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A. Frost Depth - “Normal” maximum frost depths in our region are 4 to 6 feet. In paved areas or other areas where snow is removed frost can drive down deeper. As the frost level goes down it approaches and, in extremely cold winters, can reach near the depth of water service laterals. In older parts of the Utility’s service area water mains and service laterals may only be between 6 and 7 feet deep. In areas of newer construction water mains and service laterals should be 7 feet deep or more. Think of frost as simply a block of ice in the ground which grows larger and larger from the ground surface downward. If the block of ice touches or surrounds a water service lateral, the lateral will freeze without water running through it. Frost depth is the most important factor in causing water service laterals to freeze underground.
B. Water Usage – This applies to both the water mains and the water service lateral itself. Lower usage is going to mean the water stays in the pipes longer. If water usage in the mains is lower the water gets colder. If water usage on a lateral is very low or even stops (such as when a resident goes on vacation) the water in the lateral will become even colder and, if the frost is deep enough, the lateral freezes. Customers with low usage (single occupant homes for example), businesses with long periods of no water usage on weekends, homes unoccupied during vacation periods, etc., are going to be much more likely to freeze during these cold weather periods.
C. Exposure to Weather – There are 2 ways municipal water supply temperature can be affected by the air temperature. Your service lateral may be exposed to drafts or cold air near where it enters your building. The other “exposure” is from water being stored in elevated water towers where it cools (or warms) during the time it stays in the tank. Most water towers in our region will develop ice along the tank walls during a winter season, but the majority of water remains liquid due to the daily filling and usage cycle.
There are a number of water service laterals which are known to routinely freeze each year. Some of those freeze on the customer’s portion of the water service lateral and some on the Utility’s portion of the lateral. The Utility is required to annually notify those customers whose service laterals freeze on their portion to either take measures to prevent freezing or, at their option, pay for thawing the service lateral if it freezes. If the freezing is something known to occur on the Utility portion of the water service lateral, the Utility either takes measures to prevent freezing or takes care of any costs to prevent freezing. You may also wish to review the PSC’s FAQ on this topic.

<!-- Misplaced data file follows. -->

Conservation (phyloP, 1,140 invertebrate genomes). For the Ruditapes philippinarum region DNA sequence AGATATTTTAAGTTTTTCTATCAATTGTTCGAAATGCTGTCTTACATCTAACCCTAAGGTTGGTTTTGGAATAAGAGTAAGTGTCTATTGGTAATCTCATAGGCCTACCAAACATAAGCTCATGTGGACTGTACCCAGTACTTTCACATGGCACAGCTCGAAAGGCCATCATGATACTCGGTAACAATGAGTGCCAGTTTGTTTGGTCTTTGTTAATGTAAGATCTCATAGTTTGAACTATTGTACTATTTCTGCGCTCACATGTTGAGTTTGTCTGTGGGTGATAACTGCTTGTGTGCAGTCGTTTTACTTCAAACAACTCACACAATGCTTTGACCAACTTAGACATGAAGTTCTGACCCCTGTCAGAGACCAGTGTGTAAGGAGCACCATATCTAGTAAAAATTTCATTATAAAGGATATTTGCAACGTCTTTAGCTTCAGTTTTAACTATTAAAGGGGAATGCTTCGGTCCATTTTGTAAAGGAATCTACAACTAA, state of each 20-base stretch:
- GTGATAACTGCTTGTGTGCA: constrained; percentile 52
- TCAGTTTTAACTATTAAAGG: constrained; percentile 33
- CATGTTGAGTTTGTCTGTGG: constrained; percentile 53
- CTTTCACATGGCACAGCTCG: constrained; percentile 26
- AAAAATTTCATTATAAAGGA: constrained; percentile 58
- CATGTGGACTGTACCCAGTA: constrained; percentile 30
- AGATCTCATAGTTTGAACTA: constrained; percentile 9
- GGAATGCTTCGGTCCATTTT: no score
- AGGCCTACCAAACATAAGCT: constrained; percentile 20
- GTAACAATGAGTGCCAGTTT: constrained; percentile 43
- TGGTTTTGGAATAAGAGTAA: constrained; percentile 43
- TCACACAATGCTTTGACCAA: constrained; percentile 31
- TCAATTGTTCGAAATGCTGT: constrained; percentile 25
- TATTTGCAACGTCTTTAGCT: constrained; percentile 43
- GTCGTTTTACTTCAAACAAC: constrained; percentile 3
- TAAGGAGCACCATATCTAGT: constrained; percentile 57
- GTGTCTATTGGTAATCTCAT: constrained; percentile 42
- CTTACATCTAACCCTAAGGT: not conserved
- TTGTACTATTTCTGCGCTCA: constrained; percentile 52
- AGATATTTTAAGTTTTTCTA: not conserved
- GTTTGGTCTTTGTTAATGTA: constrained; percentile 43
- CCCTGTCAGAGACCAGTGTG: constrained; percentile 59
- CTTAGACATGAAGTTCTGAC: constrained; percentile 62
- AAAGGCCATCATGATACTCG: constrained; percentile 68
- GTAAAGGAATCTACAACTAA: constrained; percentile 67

B. At the time of initial installation of your water service lateral your plumbing contractor should have observed standard practices for minimum bury depth of the water service lateral. If the minimum bury depth could not be met, the water service lateral should have been insulated.
C. In a typical winter season there is really nothing you need to do to prevent the underground part of a water service lateral from freezing, as long as it has been installed properly. In an unusually cold winter when frost depths are greater than normal, utilities sometimes make the judgment call of advising customers to run water as a precautionary measure rather than respond to high numbers of customer freeze-ups. If the underground portion of your water service lateral has a history of freezing, if the Utility feels it may be in danger of freezing, or if it has frozen, the Utility will advise you of measures to take. The most common advice the Utility gives is to continuously run a ¼ inch stream of water (the size of a pencil) until frost has disappeared from the ground. As long as water continues to run at a high enough rate it should not freeze. The Utility offers some additional advice once you have been notified to run water in FAQ #3.
A. A noticeable reduction in the amount of water you see flowing out of your tap(s).B. A reduction in water pressureC. Discoloration of the waterD. Cold water temperature of 34 degrees or less
Items A, B, and C, are likely a result of an ice cube or plug forming in the service lateral. The discoloration would be from the ice plug loosening deposits on the inside of the pipe.